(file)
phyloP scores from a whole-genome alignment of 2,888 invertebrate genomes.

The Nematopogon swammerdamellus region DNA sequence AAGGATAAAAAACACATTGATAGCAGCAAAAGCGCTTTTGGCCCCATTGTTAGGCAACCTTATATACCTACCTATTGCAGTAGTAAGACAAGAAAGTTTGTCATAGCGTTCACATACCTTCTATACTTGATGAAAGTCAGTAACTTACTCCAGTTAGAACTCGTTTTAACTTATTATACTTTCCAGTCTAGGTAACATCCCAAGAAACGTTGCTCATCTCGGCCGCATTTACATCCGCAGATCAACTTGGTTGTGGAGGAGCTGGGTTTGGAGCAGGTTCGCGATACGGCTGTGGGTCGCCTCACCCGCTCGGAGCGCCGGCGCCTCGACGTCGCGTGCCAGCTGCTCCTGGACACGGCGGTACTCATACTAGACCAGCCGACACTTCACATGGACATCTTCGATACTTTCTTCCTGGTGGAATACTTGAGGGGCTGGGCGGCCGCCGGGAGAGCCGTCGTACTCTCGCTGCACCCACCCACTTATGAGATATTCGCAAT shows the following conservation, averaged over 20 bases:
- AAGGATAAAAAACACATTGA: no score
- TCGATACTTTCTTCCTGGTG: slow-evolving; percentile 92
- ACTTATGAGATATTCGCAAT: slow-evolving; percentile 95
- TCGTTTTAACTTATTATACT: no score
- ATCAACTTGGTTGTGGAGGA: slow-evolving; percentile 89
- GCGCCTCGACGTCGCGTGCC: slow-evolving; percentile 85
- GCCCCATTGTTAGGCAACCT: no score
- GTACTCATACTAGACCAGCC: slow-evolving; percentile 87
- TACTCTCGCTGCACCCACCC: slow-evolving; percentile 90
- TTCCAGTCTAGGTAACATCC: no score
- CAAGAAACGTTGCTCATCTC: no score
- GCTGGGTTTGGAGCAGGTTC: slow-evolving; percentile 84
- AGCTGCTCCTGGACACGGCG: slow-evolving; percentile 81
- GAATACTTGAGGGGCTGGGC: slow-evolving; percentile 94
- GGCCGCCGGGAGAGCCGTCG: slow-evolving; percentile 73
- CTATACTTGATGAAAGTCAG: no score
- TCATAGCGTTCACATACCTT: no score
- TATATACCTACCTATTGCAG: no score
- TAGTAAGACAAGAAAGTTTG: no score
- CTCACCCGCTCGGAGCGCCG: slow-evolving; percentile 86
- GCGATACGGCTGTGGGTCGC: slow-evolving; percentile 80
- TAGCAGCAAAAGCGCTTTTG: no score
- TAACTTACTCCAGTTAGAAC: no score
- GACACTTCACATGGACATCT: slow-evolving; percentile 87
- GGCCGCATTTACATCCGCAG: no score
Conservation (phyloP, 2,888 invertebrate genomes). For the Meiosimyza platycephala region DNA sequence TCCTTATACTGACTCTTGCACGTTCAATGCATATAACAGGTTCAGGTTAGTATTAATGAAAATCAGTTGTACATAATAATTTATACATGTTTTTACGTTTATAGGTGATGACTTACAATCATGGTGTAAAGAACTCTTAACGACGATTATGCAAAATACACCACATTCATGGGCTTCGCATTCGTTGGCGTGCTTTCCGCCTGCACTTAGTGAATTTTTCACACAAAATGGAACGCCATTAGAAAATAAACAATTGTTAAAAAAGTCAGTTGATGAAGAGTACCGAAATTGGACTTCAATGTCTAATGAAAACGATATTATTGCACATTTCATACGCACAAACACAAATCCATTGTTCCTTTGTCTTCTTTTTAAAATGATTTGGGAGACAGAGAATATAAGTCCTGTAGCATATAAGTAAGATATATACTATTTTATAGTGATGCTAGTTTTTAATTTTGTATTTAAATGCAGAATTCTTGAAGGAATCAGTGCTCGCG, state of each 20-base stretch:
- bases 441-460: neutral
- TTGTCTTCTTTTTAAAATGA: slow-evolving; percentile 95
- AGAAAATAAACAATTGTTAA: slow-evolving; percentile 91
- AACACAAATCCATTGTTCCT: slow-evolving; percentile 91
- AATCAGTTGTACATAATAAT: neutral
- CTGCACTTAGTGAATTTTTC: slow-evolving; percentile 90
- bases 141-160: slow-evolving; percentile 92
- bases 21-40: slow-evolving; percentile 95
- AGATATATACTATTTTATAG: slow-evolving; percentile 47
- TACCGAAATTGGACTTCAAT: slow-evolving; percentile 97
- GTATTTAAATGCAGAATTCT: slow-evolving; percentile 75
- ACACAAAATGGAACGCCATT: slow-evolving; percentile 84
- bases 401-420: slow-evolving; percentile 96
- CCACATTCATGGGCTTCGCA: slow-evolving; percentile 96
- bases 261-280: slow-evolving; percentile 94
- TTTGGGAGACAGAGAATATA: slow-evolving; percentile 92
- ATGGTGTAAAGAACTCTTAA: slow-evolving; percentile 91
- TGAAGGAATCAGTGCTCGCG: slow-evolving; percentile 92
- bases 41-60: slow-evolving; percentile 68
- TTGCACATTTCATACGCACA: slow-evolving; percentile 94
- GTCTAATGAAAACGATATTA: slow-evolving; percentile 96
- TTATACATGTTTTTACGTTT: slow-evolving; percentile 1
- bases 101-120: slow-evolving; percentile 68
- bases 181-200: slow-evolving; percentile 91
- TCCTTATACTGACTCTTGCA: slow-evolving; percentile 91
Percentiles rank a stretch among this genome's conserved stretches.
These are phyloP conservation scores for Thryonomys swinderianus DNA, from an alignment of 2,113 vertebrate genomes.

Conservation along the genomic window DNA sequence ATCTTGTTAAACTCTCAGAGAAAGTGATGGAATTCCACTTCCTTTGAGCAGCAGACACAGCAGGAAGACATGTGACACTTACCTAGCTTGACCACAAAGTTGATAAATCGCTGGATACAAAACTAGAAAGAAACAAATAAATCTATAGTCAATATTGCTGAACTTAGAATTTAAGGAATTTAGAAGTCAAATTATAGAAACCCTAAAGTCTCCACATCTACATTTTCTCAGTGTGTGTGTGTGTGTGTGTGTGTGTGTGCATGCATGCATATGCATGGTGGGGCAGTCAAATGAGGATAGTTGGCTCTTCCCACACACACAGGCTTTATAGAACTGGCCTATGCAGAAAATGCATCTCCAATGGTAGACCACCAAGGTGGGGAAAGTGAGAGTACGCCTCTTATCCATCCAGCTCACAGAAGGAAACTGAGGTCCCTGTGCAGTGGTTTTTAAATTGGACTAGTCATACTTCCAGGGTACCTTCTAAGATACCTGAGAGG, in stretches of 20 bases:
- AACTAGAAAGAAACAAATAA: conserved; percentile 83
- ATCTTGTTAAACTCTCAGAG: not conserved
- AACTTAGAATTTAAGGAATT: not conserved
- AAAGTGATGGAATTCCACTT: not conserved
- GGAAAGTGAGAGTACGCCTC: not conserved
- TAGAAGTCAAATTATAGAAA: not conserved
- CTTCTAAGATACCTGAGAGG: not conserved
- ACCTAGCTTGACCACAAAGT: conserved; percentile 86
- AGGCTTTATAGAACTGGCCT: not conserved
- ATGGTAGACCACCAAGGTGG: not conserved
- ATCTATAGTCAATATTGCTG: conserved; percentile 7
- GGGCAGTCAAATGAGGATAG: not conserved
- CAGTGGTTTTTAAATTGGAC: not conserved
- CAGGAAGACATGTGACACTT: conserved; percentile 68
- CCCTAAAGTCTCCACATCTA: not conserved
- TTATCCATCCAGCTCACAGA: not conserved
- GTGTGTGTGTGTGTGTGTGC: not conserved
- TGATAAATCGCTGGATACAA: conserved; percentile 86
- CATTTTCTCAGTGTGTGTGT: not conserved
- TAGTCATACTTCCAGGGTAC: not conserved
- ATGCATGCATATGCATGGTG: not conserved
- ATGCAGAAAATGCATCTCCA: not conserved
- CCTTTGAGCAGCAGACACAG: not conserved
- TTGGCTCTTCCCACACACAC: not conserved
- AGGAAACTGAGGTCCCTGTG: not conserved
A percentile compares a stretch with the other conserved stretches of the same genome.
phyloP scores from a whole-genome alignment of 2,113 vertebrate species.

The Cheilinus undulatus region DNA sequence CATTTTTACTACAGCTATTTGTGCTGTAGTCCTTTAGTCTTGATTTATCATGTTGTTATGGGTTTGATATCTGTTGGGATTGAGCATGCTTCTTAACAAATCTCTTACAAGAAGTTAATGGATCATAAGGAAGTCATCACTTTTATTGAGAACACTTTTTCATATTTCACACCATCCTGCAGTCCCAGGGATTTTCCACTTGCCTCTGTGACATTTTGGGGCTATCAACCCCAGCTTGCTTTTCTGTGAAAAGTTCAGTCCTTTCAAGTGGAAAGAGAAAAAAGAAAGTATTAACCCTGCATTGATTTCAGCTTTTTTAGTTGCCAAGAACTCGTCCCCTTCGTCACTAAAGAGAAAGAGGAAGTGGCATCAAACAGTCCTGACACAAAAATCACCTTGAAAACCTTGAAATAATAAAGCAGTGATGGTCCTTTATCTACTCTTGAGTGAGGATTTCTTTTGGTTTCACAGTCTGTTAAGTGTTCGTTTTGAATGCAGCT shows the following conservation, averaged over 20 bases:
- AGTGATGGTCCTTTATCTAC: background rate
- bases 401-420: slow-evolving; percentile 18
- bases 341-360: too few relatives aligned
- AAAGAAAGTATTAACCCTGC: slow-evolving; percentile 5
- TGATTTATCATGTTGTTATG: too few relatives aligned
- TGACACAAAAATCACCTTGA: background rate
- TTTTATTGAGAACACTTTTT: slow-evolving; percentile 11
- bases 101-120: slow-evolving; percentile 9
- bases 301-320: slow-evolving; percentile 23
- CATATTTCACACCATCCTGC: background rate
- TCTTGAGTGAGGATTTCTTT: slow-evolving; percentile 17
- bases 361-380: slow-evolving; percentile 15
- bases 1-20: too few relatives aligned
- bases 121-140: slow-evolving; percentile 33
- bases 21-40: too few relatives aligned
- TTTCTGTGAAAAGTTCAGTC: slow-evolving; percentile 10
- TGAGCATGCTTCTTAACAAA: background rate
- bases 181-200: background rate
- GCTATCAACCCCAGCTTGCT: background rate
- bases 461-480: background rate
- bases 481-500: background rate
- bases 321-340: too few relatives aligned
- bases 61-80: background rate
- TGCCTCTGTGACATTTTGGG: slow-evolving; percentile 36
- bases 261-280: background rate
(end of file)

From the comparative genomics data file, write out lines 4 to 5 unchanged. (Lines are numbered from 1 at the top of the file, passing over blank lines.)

- TCGATACTTTCTTCCTGGTG: slow-evolving; percentile 92
- ACTTATGAGATATTCGCAAT: slow-evolving; percentile 95